Sponsored By
Farm Futures logo

Bill to improve livestock disaster assistanceBill to improve livestock disaster assistance

Hoeven-Tester Livestock Disaster Relief Act to improve LFP and ELAP.

Jacqui Fatka

August 16, 2021

3 Min Read
Cattle drought grazing GettyImages-626152458.jpg
LIVESTOCK ASSISTANCE: Bipartisan bill will beef up critical livestock disaster programs Livestock Forage Program and Emergency Livestock Assistance Program.Getty Images - Jacqueline Nix

In an effort to improve the livestock disaster assistance programs to better meet the needs of producers facing severe drought and other natural disasters, Senator John Hoeven, R-ND, and Senator Jon Tester, D-MT., introduced the Livestock Disaster Relief Act to improve the Livestock Forage Program and Emergency Livestock Assistance Program.

“Our livestock producers are facing real challenges during this drought,” says Hoeven, who also serves as the ranking member of the subcommittee on agricultural appropriations. “Our bipartisan legislation makes common sense improvements to the Livestock Forage and Emergency Livestock Assistance Programs to better meet the needs on the ground. Our ranchers are really up against it and this bipartisan legislation is about doing all we can to help them through this severe weather.”

Specifically, the legislation better aligns coverage between the Livestock Forage Program and Emergency Livestock Assistance Program; increases producer assistance under LFP to more accurately compensate them for feed costs; specifies transportation costs for feed and water as covered losses under ELAP; and makes these program improvements permanent.  

“We are experiencing a devastating drought that has touched every corner of Montana and put a real hurt on livestock producers in our state,” adds Tester. “This bipartisan bill will beef up critical livestock disaster programs, providing additional certainty so Montana ranchers can weather this year’s drought and emerge whole on the other side of this crisis.” 

Related: Congress advancing agriculture appropriations bills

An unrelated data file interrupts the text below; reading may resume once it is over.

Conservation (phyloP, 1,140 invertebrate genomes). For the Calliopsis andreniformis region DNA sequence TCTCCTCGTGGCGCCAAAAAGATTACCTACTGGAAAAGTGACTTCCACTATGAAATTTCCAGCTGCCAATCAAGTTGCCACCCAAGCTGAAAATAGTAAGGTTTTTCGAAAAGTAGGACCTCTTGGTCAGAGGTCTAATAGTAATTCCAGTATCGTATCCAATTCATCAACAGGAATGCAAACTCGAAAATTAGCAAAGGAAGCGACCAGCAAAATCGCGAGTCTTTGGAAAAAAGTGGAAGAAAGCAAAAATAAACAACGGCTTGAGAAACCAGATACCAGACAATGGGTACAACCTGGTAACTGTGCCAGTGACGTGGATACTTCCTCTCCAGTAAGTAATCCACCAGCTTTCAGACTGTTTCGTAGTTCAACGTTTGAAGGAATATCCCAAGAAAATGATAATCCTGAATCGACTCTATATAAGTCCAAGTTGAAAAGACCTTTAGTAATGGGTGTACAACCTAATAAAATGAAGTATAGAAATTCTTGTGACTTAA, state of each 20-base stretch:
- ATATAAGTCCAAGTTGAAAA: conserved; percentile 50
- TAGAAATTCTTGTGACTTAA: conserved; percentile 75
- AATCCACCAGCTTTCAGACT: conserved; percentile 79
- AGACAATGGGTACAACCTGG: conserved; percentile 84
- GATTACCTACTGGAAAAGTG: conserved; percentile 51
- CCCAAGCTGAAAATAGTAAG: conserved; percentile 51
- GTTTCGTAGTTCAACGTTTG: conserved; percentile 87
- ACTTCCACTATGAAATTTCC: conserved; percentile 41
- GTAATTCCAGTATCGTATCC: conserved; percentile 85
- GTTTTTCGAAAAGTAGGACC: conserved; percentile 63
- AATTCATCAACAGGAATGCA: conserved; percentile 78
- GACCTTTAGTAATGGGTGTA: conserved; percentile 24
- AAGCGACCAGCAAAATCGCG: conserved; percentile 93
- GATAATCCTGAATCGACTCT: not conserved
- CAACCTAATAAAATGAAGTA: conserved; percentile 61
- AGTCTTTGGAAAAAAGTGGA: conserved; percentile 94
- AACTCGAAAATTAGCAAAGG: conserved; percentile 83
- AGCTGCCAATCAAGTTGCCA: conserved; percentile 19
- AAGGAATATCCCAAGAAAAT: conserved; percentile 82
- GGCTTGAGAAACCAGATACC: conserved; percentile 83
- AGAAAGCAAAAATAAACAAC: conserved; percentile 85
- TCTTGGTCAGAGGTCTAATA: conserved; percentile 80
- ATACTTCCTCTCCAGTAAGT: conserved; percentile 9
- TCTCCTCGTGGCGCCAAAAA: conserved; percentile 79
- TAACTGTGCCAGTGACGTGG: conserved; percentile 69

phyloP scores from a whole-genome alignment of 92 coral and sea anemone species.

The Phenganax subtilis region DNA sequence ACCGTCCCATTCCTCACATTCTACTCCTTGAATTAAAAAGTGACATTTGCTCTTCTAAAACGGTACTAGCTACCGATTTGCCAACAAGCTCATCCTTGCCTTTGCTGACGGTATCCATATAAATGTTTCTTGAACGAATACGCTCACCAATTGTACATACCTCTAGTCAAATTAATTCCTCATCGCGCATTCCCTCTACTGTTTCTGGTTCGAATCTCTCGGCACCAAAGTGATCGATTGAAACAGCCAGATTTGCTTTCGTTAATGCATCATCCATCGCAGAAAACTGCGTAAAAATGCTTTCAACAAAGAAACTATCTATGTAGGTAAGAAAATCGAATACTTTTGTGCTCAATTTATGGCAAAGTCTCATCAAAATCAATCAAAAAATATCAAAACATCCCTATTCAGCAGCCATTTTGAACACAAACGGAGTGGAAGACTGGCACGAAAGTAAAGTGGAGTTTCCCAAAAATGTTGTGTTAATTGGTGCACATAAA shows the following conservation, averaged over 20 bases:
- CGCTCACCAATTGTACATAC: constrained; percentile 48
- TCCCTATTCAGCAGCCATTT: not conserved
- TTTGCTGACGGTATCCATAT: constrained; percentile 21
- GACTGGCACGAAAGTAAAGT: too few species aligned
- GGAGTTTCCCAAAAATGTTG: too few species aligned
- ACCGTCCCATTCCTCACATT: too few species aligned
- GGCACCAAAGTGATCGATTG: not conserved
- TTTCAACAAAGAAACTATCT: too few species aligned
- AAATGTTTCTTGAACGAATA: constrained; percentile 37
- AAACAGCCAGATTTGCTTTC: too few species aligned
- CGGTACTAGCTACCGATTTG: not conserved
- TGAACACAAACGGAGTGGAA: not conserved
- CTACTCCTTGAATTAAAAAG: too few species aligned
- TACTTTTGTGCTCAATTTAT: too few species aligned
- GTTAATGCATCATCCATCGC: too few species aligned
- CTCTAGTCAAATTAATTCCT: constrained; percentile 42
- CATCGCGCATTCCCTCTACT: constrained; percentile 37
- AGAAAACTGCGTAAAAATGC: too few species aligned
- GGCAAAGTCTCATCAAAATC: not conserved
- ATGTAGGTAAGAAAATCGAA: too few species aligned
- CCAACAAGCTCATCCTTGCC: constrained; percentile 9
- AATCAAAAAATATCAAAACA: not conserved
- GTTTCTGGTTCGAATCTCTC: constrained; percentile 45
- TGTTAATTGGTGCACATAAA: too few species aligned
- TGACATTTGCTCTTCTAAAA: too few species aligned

This legislation follows Hoeven’s efforts to help farmers and ranchers weather the severe drought conditions impacting much of the state. This includes the disaster assistance in the Senate’s Fiscal Year 22 Agriculture Appropriations Bill, which was approved by the Senate Appropriations Committee in early August. 

Hoeven met with North Dakota farmers and ranchers Aug. 13 to outline his efforts to advance both immediate and long-term assistance to help farmers and ranchers weather the severe drought conditions impacting the state.

Specifically, the Senate’s appropriations bill includes $6.28 billion in disaster assistance to aid producers who suffered losses due to droughts, hurricanes, wildfires, floods and other qualifying disasters. The funding will extend the Wildfire and Hurricane Indemnity Program Plus to cover losses in calendar years 2020 and 2021. 

The Senate’s bill also includes $750 million for livestock producers for losses incurred during 2021 due to drought or wildfire. This disaster assistance will build on top of existing farm bill programs for livestock producers.

Hoeven also helped secure emergency procedures and new flexibilities from the Risk Management Agency for crop insurance providers to help ensure quick and fair adjustments and payments to producers.

Hoeven pressed for this flexibility during his recent drought tour with RMA Acting Administrator Richard Flournoy, and it comes as part of the senator’s efforts to help producers weather severe drought conditions in North Dakota. 

“Providing flexibility to farmers when utilizing cover crops, which provide an additional source of feed for livestock producers,” a statement from Hoeven’s office explains.

Following Flournoy’s visit to North Dakota, RMA announced it will allow producers to hay, graze or chop cover crops on prevented plant acres at any time while still receiving their full crop insurance indemnity. 

About the Author(s)

Jacqui Fatka

Policy editor, Farm Futures

Jacqui Fatka grew up on a diversified livestock and grain farm in southwest Iowa and graduated from Iowa State University with a bachelor’s degree in journalism and mass communications, with a minor in agriculture education, in 2003. She’s been writing for agricultural audiences ever since. In college, she interned with Wallaces Farmer and cultivated her love of ag policy during an internship with the Iowa Pork Producers Association, working in Sen. Chuck Grassley’s Capitol Hill press office. In 2003, she started full time for Farm Progress companies’ state and regional publications as the e-content editor, and became Farm Futures’ policy editor in 2004. A few years later, she began covering grain and biofuels markets for the weekly newspaper Feedstuffs. As the current policy editor for Farm Progress, she covers the ongoing developments in ag policy, trade, regulations and court rulings. Fatka also serves as the interim executive secretary-treasurer for the North American Agricultural Journalists. She lives on a small acreage in central Ohio with her husband and three children.

Subscribe to receive top agriculture news
Be informed daily with these free e-newsletters

You May Also Like